In the course of making an argument about the coming collapse of China and Russia, Jackson Diehl made a rather forceful statement about Russia’s "deindustrialiation” under the malignant influence of Vladimir Putin. I don’t want to get pulled into a larger discussion about the accuracy of Diehl’s thesis, needless to say I’m skeptical that both China and Russia will collapse in the near future, but I did want to focus in on his comment on the supposed death of industrial Russia (emphasis added):
"For Russia, the dilemma is summed up in the prices of oil and gas, and the role those two commodities have come to play during the Putin era. When Putin first took office in 1999, oil and gas earned less than half of Russia’s export revenue. Now that share is more than two-thirds. In part this increase is due to rising prices and production, but Russia has also deindustrialized under Putin. According to a report in Business New Europe, this year the country gave up the effort to maintain its own auto industry, and stopped producing the Lada sedan. The company that manufactures the iconic AK-47 rifle went bankrupt, largely because of its failure to develop a more modern version of the Kalashnikov. And a new civilian passenger jet promoted by Putin as an answer to Boeing and Airbus flew into a mountainside during one of its first demonstration flights, killing the deputy transport minister of Indonesia and forty-four others and throwing its future into question.
This is a pretty damning indictment, but is it true?
Here’s, from FRED, is a graph of Russian industrial production since 1994:
I chose 1994 because the figures from 1992-93 tend to be inaccurately inflated by the inclusion of worthless and non-competitive Soviet production that was only possible with absurd state subsidies (once the subsidies were removed, the production promptly ceased). Soviet industrial production really was worthless, made up of goods that no one wanted produced so inefficiently that many enterprises were negative value-added. That is to say many Soviet industrial firms were so poorly run that their businesses processes actually substracted value from their raw inputs. However, regardless of which year you use as the starting point, even if you take the inflated numbers of the immediate post-Soviet years, the upward trend since the 1998 debt default is impossible to miss.
Other data sources also suggest that Russian industry has not withered on the vine under Putin’s rapacious and incompetent rule. Here’s a graph from a recent EBRD report:
Services grew sharply during the 1990′s as you would expect since the Soviet command economy actively suppressed most service industries and consistently over-promoted heavy industry. However the change since 2002 has not exactly been overwhelming – manufacturing’s share of the economy has fluctated within a very narrow range.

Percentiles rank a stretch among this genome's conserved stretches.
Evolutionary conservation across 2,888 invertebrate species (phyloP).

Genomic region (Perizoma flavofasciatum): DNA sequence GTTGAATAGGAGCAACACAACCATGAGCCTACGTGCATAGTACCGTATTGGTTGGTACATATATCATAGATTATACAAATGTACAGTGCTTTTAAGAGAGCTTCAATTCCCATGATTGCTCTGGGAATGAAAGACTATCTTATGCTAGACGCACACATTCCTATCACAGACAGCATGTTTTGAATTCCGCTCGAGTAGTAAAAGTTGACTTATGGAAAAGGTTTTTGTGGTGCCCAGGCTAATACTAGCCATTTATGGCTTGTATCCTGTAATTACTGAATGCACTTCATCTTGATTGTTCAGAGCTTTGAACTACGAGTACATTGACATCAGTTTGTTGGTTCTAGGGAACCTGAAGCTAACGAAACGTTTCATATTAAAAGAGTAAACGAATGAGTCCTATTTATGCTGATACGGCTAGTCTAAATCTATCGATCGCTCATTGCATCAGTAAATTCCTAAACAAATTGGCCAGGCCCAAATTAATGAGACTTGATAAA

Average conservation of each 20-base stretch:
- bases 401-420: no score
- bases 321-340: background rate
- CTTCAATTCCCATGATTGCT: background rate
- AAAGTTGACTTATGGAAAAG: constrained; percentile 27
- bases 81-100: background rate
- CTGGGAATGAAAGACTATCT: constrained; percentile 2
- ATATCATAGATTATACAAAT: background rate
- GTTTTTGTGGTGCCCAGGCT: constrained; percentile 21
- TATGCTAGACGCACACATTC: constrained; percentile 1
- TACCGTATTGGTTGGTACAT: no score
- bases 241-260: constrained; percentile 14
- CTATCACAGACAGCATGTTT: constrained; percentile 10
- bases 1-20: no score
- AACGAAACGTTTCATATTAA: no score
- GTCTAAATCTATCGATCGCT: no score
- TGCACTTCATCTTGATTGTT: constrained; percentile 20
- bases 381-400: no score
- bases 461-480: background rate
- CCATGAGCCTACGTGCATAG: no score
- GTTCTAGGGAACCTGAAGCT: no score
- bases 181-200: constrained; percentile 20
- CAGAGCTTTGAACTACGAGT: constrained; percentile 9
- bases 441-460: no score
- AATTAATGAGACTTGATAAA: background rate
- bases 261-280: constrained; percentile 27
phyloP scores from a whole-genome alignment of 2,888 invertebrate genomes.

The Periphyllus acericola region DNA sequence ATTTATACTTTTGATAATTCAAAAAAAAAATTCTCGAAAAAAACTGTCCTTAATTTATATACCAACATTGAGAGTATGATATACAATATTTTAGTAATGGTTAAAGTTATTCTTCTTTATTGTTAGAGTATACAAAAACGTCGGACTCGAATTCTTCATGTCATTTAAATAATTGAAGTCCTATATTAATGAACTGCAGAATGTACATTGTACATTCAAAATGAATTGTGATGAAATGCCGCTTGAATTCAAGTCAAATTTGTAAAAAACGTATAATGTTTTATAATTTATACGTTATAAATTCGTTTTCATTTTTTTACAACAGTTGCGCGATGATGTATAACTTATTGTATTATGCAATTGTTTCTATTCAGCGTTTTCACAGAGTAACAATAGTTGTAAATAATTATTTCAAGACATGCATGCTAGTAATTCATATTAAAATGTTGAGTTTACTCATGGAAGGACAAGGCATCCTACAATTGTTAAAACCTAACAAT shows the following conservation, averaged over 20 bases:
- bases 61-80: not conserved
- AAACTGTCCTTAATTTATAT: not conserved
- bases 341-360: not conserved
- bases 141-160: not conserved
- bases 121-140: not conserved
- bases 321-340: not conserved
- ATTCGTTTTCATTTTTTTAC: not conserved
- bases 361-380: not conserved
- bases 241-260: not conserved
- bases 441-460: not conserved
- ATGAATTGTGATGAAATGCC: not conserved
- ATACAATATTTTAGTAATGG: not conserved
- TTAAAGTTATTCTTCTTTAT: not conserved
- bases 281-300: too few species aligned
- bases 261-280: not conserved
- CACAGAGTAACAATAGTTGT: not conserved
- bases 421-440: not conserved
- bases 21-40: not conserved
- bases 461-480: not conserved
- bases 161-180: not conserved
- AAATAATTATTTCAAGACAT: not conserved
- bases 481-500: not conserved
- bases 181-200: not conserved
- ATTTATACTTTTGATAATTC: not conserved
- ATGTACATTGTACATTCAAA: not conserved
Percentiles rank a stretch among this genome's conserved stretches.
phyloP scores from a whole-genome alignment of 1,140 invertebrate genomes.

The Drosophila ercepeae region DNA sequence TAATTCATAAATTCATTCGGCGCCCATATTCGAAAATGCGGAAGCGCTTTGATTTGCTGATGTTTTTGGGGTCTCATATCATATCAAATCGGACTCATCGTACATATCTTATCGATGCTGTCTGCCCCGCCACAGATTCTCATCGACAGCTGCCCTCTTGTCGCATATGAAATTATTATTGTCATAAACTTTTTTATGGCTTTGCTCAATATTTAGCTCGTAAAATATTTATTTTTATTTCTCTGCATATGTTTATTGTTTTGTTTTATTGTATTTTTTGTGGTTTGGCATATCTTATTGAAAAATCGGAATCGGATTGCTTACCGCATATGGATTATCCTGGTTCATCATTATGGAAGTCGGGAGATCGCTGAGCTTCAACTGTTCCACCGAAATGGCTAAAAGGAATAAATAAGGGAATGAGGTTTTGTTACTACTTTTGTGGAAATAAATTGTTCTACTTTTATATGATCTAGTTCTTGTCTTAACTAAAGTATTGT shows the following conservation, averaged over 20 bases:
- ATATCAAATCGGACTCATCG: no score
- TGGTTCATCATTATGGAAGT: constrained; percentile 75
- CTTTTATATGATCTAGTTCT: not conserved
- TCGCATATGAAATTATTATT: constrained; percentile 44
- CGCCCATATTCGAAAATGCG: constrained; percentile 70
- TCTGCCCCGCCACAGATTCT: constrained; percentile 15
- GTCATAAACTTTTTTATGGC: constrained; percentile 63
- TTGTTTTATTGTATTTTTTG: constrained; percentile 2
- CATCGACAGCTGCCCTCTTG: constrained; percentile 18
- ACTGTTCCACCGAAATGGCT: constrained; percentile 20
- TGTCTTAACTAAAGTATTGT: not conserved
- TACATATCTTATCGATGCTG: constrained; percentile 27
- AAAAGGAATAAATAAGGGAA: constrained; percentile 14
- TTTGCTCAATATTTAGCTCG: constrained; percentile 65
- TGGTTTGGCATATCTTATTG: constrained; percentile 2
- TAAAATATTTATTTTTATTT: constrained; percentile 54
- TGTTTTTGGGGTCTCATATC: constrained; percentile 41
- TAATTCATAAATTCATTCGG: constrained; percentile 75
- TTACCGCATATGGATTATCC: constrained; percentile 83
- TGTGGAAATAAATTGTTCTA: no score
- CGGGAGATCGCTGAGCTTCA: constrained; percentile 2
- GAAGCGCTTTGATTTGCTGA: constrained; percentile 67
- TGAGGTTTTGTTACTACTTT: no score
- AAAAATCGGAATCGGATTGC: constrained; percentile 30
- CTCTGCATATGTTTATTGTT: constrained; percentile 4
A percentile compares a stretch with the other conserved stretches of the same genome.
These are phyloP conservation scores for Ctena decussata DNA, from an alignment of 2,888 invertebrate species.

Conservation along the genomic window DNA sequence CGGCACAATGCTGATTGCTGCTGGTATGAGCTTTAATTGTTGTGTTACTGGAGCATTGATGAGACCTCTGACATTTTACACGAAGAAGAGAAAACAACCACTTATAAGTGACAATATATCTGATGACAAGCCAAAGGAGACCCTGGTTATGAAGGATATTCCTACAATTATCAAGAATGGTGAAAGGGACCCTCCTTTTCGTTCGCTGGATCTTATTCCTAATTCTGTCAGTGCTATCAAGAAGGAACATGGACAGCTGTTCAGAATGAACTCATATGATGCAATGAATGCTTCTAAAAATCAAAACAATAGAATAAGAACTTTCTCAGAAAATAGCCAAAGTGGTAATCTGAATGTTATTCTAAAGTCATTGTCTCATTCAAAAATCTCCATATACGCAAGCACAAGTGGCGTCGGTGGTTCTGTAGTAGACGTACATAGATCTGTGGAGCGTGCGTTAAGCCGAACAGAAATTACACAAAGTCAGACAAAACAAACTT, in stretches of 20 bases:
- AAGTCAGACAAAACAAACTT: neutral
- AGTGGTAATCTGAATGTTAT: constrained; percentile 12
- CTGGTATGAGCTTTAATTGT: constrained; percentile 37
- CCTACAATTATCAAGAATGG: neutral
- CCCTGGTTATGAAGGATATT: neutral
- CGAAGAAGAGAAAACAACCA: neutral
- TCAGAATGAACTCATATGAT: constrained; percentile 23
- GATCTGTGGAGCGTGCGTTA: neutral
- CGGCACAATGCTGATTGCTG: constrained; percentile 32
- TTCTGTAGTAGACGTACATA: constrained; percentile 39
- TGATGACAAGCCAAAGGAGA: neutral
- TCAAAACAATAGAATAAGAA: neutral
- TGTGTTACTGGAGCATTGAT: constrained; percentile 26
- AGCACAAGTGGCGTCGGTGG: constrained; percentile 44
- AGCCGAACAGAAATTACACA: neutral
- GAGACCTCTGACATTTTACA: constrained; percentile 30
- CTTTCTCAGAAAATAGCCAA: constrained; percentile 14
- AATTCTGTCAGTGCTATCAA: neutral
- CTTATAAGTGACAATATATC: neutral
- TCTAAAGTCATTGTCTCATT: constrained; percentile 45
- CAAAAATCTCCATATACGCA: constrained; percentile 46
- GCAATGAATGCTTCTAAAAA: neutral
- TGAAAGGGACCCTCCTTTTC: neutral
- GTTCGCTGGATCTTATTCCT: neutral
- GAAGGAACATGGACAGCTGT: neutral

But hey, maybe the EBRD is full of Putin-lovers. As yet more confirmation that Russian industry isn’t dead yet, here’s a graph of World Bank data on the percentage of GDP that comes from manufacturing value added:
And here is UN data on the share of manufacturing in Russia’s gross value added, a different formula that gives broadly the same result:
While I suppose its sad that the Lada is no more*, there’s a lot more going on than Diehl’s doom and gloom. Inded there are shiny new factories producing Fords, Toyotas, and Nissans outside of Saint Petersburg. By Diehl’s standards (he cites the fate of three companies to prove deindustrialization) that ought to mean that Russia is undergoing some sort of dramatic industrial renaissance.
You can accurately blame Vladimir Putin for quite a lot of things, but I don’t think you can blame him for the "deindustrialization” of Russia because no such de-industrialization appears to have taken place. Should Russia do a better job of fostering "innovation?” Sure. Does the economic model of the early Putin years need to be modified? Absolutely. Is the Russian economy ultra-competitive? Not at all. But it simply isn’t the case that Russia is now a giant wasteland of shuttered factories, a place where "they don’t build things anymore.” As shown by statistics from a wide range of respected international institutions, Russian industrial production has basically been increasing about as fast as the rest of the economy. It’s quite possible, indeed it’s very likely, that a better-run economic policy would have fostered more industrial growth, but Russian industry actually seems to be doing OK.
Follow me on Twitter @MarkAdomanis
* it’s actually not sad since it was an awful car that everyone hated. Also is it really a bad thing for Russia to bring in foreign expertise and capital?